The best way to rehab is not to jabber on about it, but to put nose to grindstone and work your ass off.  It sounds like Mr. Glass has done that.  So what if he has high profile friends?  Friends in low places aren’t necessarily any more ethical.
    I hope Glass is rehabbed and becomes an honest lawyer… Lord knows we need more of those.

  3. He fabricated in whole or part 27 stories.  He is the field of journalism’s Bernie Madoff.

  4. The thought occurred to that no lawyer would be disbarred for such conduct. Indeed inventing [non-perjurious] stories [plausible stories] is a revered part of the legal trade. I suppose Glass should be admitted and watched closely but that’s the supposed feature of the adversary system. Until the Bar associations beging tossing prosecutors, such as the New Orleans prosecutor, it cannot credibly not allow Glass a license. But Bar Associations and credibility are not naturally associated

  5. Without knowing all of the particulars, two comments.  First, I wonder about sgoldberg’s argument – requiring a therapist to evidence a conscience.  The law bar does not require psychiatric assessments, and while this may merit a saner group of lawyers, this has never been a required step towards becoming an advocate.  Also,  I suspect that even a ringing endorsement from a doctor would not persuade some people to pay Glass for his legal advice. Does that impact his ability to qualify as a lawyer?  The bar association must adopt an objective approach towards maintaining order and provide the process and procedure.  
    Glass wants to move forward.  I think this is a noteworthy quality that many lawyers never possess.  Second, I work best with analogies – when a country violates its multilateral trade obligations, that country must face an adjudicative body, and certain suspensions and concessions may be made.  However, that country is not ousted from the multilateral institutions, nor is faced with outright trade bans.  Balance is always a better way.

  6. I grant you that a psychiatric standard is not part of the test but that’s the sort of assurance I would personally need to have
    some confidence in Glass’s integrity. The most sacred ethical imperative in journalism is telling the truth, and Glass showed so much contempt for that value that he is now routinely studied in ethics courses as an example of how a confidence man deceived an entire publication. The man invented quotes about real people and organizations just to make his stories juicier and more entertaining.  He did this for two years, cooking up fake notes and documentation to avoid detection. That suggests a pretty deep-seated pathology to me. But if his wanting to move forward inclines you to support him, by all means do.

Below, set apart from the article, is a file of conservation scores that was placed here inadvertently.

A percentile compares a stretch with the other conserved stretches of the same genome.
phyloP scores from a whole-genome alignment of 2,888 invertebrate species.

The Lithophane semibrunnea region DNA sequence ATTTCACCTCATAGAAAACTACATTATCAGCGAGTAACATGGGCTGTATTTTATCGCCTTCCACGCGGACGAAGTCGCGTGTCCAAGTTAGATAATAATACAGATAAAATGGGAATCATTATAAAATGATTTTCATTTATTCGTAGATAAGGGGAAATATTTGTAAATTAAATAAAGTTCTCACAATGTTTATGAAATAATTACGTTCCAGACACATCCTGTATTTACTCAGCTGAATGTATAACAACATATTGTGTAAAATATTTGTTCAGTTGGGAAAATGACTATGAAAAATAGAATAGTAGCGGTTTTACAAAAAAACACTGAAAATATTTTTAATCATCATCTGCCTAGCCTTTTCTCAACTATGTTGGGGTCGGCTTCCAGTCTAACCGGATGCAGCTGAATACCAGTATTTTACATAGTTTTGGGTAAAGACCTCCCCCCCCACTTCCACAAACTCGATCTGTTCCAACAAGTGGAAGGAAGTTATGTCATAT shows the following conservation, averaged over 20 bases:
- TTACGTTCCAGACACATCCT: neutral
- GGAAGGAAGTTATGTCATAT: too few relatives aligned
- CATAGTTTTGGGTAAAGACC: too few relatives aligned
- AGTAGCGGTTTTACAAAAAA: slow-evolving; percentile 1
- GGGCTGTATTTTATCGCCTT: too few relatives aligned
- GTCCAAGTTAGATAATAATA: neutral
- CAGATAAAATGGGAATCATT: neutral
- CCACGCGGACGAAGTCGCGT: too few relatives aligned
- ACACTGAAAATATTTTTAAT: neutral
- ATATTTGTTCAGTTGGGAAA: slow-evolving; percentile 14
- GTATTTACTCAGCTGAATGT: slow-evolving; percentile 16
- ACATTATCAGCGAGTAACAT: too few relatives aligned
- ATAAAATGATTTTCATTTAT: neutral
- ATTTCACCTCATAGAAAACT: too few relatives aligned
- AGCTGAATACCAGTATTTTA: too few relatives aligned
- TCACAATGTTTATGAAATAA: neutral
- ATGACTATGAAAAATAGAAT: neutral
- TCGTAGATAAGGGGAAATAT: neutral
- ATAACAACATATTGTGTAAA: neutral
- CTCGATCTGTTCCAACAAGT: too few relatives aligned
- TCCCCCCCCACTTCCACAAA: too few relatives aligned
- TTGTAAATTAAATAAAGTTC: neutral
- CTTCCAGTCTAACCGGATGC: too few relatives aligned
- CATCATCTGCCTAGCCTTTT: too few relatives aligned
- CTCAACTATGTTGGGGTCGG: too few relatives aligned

7. sg,

    So what would Stephen have to do to deserve a license?  Or do you think he should be barred from practice for the rest of his life no matter what?  I’m genuinely curious.

  8. Ok one of my favourite professors once told me that a lawyer’s greatest response is, “It depends.”
    You ask for assurances, but that is akin to demanding confidence that a country will never violate its obligations, or that a marriage will never end in divorce.
    Rather than seek such assurances, wouldn’t be more productive to prepare with solid foundations (in this case, law degree + bar assessment exam) and proper consultation throughout a career?

  9. I articulated a common sense standard, and it was rejected. 
    He’s a brilliant guy who clearly has a love for for writing, performing
    and storytelling. There are many things he can do and do well. 
    Why he would want to submit himself to the sort of pressures that
    once proved his undoing is beyond me. I can appreciate the argument that if reformed murderers and bank robbers are admitted to the bar, why not Glass? Furthermore, there are probably any number of lawyers practicing who are unencumbered by a conscience so he’s not unique in that respect, assuming that was his problem. All I can say is: Don’t lose sight of the enormity and the seriousness of his past offenses simply because they occurred in a profession whose norms are different than yours. To make up imaginary people and have them demean real individuals because it makes a better story is not only
    morally reprehensible but it shows a lack of contact with reality. And to do that again and again and again? It boggles the mind.